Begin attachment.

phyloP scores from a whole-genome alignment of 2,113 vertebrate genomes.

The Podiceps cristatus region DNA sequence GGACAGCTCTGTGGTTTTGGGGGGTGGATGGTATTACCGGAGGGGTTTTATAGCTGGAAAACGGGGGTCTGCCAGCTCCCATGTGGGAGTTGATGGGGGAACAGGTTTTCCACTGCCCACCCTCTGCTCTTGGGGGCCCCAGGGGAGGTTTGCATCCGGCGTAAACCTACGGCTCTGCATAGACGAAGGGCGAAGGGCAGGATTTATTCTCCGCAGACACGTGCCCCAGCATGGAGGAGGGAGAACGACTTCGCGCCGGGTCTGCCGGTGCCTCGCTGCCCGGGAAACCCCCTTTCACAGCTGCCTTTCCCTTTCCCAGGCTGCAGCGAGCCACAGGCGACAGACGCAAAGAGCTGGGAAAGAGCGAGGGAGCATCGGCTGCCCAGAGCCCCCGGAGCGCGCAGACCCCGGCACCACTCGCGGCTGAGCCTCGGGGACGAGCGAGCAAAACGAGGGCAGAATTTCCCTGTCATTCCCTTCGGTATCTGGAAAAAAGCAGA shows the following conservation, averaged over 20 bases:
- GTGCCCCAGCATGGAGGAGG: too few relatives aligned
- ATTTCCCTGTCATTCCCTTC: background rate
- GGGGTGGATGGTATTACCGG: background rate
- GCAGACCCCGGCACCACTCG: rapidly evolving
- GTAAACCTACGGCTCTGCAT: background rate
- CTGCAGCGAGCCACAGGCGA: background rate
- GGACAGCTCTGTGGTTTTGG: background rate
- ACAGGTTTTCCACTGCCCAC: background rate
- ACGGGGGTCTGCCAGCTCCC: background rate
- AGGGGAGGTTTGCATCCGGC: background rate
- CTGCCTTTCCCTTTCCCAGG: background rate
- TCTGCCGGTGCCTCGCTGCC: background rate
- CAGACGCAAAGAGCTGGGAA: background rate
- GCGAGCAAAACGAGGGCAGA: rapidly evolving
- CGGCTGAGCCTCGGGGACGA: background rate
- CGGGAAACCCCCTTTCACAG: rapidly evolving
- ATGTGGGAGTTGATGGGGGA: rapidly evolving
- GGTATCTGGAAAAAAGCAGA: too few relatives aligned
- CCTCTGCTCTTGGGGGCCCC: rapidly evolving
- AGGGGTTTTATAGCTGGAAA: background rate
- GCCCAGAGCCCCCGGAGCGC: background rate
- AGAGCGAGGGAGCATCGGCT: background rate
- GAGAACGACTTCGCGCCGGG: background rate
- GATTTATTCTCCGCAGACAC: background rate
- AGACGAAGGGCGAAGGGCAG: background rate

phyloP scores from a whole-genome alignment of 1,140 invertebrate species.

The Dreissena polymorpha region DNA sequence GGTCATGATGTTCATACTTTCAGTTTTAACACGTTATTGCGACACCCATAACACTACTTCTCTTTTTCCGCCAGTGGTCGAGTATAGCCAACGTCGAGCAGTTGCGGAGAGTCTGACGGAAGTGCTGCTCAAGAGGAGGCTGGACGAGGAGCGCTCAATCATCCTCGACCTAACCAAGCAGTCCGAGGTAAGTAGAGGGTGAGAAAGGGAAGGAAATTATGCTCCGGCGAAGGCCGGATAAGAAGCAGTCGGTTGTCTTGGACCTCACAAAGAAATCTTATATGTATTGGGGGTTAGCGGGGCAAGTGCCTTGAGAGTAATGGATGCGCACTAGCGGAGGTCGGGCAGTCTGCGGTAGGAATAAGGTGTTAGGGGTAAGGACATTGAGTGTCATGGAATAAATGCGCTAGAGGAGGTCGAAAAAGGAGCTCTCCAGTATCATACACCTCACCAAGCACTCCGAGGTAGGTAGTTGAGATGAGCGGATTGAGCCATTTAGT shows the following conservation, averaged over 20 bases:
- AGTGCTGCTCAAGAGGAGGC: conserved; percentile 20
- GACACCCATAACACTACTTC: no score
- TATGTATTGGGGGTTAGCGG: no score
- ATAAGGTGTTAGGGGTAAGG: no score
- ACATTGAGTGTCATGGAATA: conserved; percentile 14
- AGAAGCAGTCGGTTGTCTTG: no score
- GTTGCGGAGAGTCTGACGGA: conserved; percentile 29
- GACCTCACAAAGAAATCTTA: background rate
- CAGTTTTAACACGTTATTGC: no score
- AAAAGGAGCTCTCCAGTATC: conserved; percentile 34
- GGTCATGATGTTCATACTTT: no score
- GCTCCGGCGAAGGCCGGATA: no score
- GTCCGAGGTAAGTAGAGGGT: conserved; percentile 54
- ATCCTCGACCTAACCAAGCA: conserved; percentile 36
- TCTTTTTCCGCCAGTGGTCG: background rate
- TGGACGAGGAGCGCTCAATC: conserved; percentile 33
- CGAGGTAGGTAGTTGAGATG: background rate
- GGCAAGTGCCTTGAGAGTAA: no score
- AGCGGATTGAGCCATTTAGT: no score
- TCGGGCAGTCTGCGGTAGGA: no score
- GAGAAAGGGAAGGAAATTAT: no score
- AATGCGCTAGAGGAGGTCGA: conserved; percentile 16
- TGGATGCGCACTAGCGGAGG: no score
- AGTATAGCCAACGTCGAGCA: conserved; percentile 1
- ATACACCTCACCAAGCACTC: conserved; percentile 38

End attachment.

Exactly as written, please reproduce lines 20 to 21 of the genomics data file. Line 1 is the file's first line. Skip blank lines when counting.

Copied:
- GGTATCTGGAAAAAAGCAGA: too few relatives aligned
- CCTCTGCTCTTGGGGGCCCC: rapidly evolving